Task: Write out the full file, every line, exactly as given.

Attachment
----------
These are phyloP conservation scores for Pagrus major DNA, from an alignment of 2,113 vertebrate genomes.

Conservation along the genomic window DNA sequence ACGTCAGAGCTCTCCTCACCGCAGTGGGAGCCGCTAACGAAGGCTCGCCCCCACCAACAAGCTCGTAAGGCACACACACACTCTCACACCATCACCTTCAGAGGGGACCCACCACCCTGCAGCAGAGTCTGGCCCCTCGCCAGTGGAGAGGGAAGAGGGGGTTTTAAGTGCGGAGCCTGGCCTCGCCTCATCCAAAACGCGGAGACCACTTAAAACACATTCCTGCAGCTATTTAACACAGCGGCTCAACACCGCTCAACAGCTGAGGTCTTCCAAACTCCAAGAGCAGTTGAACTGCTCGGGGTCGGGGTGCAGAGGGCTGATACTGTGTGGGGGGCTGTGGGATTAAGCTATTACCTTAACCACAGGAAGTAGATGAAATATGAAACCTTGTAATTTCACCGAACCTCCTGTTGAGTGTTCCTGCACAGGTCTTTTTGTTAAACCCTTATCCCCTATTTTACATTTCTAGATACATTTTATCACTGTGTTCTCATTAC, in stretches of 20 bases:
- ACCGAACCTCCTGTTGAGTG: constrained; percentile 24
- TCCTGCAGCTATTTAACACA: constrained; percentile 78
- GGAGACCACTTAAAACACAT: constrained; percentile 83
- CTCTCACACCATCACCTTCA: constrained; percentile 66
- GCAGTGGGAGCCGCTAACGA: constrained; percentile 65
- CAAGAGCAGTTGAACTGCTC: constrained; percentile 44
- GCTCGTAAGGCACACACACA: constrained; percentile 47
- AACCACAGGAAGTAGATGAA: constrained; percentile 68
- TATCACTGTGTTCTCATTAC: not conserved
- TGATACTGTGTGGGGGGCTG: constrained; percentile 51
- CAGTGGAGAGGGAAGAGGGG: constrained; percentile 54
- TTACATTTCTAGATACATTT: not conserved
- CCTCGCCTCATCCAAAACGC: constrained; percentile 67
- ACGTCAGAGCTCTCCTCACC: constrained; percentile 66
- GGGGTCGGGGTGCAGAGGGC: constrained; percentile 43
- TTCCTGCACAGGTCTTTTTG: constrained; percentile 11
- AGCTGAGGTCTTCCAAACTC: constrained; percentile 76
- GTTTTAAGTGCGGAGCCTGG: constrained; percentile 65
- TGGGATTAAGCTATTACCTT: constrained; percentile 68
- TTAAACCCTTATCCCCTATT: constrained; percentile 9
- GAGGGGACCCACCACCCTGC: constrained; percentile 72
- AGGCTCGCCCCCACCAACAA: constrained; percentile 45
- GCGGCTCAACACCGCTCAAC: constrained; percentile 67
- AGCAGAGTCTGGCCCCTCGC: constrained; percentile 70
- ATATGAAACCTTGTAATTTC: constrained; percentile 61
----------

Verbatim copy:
These are phyloP conservation scores for Pagrus major DNA, from an alignment of 2,113 vertebrate genomes.

Conservation along the genomic window DNA sequence ACGTCAGAGCTCTCCTCACCGCAGTGGGAGCCGCTAACGAAGGCTCGCCCCCACCAACAAGCTCGTAAGGCACACACACACTCTCACACCATCACCTTCAGAGGGGACCCACCACCCTGCAGCAGAGTCTGGCCCCTCGCCAGTGGAGAGGGAAGAGGGGGTTTTAAGTGCGGAGCCTGGCCTCGCCTCATCCAAAACGCGGAGACCACTTAAAACACATTCCTGCAGCTATTTAACACAGCGGCTCAACACCGCTCAACAGCTGAGGTCTTCCAAACTCCAAGAGCAGTTGAACTGCTCGGGGTCGGGGTGCAGAGGGCTGATACTGTGTGGGGGGCTGTGGGATTAAGCTATTACCTTAACCACAGGAAGTAGATGAAATATGAAACCTTGTAATTTCACCGAACCTCCTGTTGAGTGTTCCTGCACAGGTCTTTTTGTTAAACCCTTATCCCCTATTTTACATTTCTAGATACATTTTATCACTGTGTTCTCATTAC, in stretches of 20 bases:
- ACCGAACCTCCTGTTGAGTG: constrained; percentile 24
- TCCTGCAGCTATTTAACACA: constrained; percentile 78
- GGAGACCACTTAAAACACAT: constrained; percentile 83
- CTCTCACACCATCACCTTCA: constrained; percentile 66
- GCAGTGGGAGCCGCTAACGA: constrained; percentile 65
- CAAGAGCAGTTGAACTGCTC: constrained; percentile 44
- GCTCGTAAGGCACACACACA: constrained; percentile 47
- AACCACAGGAAGTAGATGAA: constrained; percentile 68
- TATCACTGTGTTCTCATTAC: not conserved
- TGATACTGTGTGGGGGGCTG: constrained; percentile 51
- CAGTGGAGAGGGAAGAGGGG: constrained; percentile 54
- TTACATTTCTAGATACATTT: not conserved
- CCTCGCCTCATCCAAAACGC: constrained; percentile 67
- ACGTCAGAGCTCTCCTCACC: constrained; percentile 66
- GGGGTCGGGGTGCAGAGGGC: constrained; percentile 43
- TTCCTGCACAGGTCTTTTTG: constrained; percentile 11
- AGCTGAGGTCTTCCAAACTC: constrained; percentile 76
- GTTTTAAGTGCGGAGCCTGG: constrained; percentile 65
- TGGGATTAAGCTATTACCTT: constrained; percentile 68
- TTAAACCCTTATCCCCTATT: constrained; percentile 9
- GAGGGGACCCACCACCCTGC: constrained; percentile 72
- AGGCTCGCCCCCACCAACAA: constrained; percentile 45
- GCGGCTCAACACCGCTCAAC: constrained; percentile 67
- AGCAGAGTCTGGCCCCTCGC: constrained; percentile 70
- ATATGAAACCTTGTAATTTC: constrained; percentile 61